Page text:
Public Benefit Funds for Clean Energy Supply – Public benefits funds (PBFs), or clean energy funds, are typically created by levying a small fee or surcharge on electricity rates paid by customers (i.e., system benefits charge [SBC]). The resulting funds can be used to support clean energy supply (i.e., renewable energy and combined heat and power [CHP]).
Public Benefit Funds for Energy Efficiency – Public benefit funds (PBFs) for energy efficiency are a pool of resources used by states to invest in energy efficiency projects, and are typically created by levying a small charge on customers' electricity rates (i.e., a system benefits charge [SBC]). PBFs, also known as clean energy funds, provide an annual revenue stream to fund energy efficiency programs.
Regional Initiatives – Regional initiatives are designed to encourage regional collaboration in addressing climate change. They can include new initiatives specifically established for that purpose (e.g., Regional Greenhouse Gas Initiative [RGGI]), or can arise from already established regional governance systems (e.g., New England Governors and Eastern Canadian Premiers [NEG/ECP]).
Renewable Portfolio Standards – A renewable portfolio standard (RPS) requires electric utilities and other retail electricity providers to supply a specified minimum percentage (or absolute amount) of customer load with eligible sources of renewable electricity (e.g., 20 percent by 2015).
State Advisory Board – A state advisory board is typically established by the governor and given the task of formulating recommendations on how the state should address climate change. The board's work can include: developing an emission inventory; projecting future emissions based on expected population, economic growth, and other factors; analyzing mitigation and adaptation options; and recommending specific greenhouse gas emission reduction targets. A state advisory board typically includes state planners, policy analysts, natural resource specialists, environmentalists, and representatives from the private sector. Their expertise often represents a range of disciplines (e.g., engineering, science, economics, policy analysis) and sectors (e.g., energy, transportation, agriculture, forestry).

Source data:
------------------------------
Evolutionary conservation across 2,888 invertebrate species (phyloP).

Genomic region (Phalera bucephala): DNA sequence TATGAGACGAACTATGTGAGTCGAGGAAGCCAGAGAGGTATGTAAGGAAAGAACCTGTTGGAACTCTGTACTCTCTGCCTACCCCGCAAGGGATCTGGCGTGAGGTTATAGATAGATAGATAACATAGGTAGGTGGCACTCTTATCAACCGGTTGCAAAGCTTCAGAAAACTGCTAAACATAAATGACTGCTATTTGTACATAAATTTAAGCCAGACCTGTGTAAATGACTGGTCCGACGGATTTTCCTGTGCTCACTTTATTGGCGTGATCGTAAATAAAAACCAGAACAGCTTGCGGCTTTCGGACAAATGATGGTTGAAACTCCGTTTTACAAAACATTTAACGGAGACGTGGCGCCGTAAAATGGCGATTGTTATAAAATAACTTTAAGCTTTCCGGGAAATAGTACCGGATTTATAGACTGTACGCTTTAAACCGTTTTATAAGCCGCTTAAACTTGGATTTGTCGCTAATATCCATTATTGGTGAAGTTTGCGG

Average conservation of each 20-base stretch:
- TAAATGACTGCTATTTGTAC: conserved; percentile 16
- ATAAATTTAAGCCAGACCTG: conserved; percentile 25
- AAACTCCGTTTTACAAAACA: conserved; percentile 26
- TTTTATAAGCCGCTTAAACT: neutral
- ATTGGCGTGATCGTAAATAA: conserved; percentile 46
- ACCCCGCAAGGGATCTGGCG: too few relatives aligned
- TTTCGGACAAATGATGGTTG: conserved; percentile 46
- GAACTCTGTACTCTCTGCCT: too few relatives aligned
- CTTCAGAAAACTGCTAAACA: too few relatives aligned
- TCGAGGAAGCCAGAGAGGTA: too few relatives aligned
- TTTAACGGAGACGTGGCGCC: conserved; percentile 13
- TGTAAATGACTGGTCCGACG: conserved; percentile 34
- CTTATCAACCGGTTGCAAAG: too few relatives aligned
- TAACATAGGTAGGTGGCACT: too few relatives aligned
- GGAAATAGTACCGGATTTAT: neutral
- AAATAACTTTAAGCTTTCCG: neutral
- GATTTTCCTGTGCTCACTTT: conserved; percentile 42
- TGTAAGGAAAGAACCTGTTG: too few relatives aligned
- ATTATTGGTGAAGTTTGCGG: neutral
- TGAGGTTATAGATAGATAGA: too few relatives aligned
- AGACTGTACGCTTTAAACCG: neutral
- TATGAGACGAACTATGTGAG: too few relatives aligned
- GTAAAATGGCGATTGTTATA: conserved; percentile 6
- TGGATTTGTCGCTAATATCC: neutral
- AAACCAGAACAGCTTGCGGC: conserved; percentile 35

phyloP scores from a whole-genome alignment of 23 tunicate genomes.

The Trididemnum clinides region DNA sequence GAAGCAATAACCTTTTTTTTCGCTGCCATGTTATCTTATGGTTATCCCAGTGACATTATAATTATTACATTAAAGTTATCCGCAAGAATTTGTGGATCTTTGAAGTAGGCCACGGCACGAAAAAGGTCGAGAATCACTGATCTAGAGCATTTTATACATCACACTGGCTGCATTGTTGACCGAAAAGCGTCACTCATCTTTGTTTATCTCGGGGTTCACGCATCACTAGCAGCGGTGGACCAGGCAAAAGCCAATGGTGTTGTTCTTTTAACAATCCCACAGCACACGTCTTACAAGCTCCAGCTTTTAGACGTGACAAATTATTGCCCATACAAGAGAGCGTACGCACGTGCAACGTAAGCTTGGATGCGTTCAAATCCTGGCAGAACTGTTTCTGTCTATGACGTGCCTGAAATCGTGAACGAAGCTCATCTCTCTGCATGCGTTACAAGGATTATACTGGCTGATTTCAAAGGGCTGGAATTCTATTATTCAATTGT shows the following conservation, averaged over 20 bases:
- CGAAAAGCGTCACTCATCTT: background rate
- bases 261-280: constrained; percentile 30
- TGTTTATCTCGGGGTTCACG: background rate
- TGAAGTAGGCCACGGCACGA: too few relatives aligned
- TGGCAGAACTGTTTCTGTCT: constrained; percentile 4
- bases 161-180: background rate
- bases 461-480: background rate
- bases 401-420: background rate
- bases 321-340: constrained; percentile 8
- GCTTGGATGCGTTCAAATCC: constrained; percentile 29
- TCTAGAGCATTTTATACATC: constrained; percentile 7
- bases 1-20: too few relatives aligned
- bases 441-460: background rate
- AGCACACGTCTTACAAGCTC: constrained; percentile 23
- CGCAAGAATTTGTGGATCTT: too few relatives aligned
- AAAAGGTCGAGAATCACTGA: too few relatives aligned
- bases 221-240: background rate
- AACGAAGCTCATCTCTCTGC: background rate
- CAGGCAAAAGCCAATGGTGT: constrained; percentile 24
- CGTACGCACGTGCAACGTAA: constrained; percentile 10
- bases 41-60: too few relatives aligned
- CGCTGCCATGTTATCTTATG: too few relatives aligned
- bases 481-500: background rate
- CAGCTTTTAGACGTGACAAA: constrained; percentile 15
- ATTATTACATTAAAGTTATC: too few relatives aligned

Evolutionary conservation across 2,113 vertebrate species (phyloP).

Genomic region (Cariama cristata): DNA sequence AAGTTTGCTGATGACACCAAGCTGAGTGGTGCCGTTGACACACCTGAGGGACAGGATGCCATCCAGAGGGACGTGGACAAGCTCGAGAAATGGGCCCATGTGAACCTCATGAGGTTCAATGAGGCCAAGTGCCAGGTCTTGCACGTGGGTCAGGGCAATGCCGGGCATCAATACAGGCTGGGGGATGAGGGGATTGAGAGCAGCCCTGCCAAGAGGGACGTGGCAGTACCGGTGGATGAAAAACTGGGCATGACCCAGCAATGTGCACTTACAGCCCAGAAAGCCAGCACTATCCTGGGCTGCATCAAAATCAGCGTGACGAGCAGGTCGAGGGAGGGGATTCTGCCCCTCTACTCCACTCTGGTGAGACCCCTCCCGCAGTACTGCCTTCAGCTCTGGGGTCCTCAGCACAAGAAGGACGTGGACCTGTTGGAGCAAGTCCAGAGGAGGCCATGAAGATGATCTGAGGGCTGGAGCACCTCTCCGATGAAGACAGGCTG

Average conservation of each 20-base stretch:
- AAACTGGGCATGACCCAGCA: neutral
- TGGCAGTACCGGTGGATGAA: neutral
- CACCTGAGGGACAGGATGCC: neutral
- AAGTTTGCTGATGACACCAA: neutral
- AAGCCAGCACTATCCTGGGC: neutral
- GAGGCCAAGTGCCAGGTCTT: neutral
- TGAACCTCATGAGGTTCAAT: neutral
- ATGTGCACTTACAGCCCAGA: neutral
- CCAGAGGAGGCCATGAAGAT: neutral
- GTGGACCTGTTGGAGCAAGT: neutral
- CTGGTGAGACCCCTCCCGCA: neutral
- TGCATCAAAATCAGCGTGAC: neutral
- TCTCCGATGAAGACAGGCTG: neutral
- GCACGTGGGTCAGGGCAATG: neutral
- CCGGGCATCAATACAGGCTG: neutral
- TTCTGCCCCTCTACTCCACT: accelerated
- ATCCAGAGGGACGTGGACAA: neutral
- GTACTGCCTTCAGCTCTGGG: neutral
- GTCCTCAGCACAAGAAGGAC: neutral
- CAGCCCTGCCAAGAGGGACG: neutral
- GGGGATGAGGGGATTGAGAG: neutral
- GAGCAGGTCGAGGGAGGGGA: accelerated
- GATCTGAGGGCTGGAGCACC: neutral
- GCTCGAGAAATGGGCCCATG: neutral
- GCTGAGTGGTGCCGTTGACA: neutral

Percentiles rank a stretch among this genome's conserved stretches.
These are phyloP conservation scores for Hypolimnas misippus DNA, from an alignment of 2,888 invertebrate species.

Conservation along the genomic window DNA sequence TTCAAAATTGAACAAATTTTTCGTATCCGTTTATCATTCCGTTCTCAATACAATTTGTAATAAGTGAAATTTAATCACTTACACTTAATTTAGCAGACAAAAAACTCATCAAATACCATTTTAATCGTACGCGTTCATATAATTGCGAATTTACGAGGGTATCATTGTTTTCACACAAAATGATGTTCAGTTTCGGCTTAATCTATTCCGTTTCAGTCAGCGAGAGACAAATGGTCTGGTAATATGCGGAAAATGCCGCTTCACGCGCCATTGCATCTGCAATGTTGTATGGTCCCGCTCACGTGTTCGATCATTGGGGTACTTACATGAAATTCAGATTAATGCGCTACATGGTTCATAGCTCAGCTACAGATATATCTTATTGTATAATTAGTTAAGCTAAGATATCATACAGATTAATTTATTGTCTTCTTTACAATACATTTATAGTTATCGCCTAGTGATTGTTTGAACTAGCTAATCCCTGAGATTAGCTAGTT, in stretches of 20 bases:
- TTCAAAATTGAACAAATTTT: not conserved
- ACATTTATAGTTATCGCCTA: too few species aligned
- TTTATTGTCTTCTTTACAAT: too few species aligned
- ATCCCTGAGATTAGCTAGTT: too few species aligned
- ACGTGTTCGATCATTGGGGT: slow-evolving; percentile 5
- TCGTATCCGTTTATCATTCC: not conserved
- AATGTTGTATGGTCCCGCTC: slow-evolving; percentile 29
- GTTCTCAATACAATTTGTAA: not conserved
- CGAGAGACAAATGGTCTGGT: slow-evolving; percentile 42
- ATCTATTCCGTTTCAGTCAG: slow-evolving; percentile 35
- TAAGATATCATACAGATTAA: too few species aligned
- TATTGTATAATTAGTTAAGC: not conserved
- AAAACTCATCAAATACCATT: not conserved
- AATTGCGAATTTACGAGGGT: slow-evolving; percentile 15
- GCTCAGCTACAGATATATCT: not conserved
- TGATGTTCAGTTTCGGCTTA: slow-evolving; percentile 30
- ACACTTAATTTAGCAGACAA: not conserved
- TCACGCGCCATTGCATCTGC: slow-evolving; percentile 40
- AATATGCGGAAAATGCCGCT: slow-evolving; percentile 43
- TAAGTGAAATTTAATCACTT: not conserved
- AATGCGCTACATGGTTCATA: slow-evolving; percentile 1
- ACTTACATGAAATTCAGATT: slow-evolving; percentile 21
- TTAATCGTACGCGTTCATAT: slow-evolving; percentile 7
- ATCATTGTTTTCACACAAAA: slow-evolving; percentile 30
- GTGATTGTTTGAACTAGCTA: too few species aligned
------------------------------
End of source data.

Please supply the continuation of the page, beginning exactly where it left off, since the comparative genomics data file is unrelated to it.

State and Regional Energy Planning – A state or regional energy plan is a strategic effort to develop and promote energy goals and formulate related policies and programs. Energy plans can include a number of elements, such as: 1) identifying and promoting a package of cost-effective options to meet energy, environmental, and economic goals; 2) recognizing and assessing a full range of short- and long-term benefits from energy efficiency, renewables, and clean distributed generation; and 3) helping state agencies from different states within a region coordinate their efforts to better achieve complementary goals.
State Appliance Efficiency Standards – State appliance efficiency standards establish minimum energy efficiency levels for equipment and other appliances that are not covered by federal efficiency standards. Appliance efficiency standards typically prohibit the sale of less efficient models within a state.
Statewide Greenhouse Gas Cap – A statewide greenhouse gas (GHG) cap is a comprehensive, regulatory commitment to reduce statewide GHG emissions to a specified level during a certain timeframe (e.g., 1990 levels by 2020). Such an approach can include adopting regulations to require GHG emission reporting and verification, and establishing authority for monitoring and enforcing compliance with the program. An emission cap can be combined with emission trading into a “cap and trade” program.
Statewide Greenhouse Gas Target – A statewide greenhouse gas (GHG) target is a non-regulatory commitment to reduce statewide GHG emissions to a specified level by a certain timeframe (e.g., 1990 levels by 2020). Such targets can be included in legislation, but are more typically established by the governor in an executive order or a state advisory board in a climate change action plan.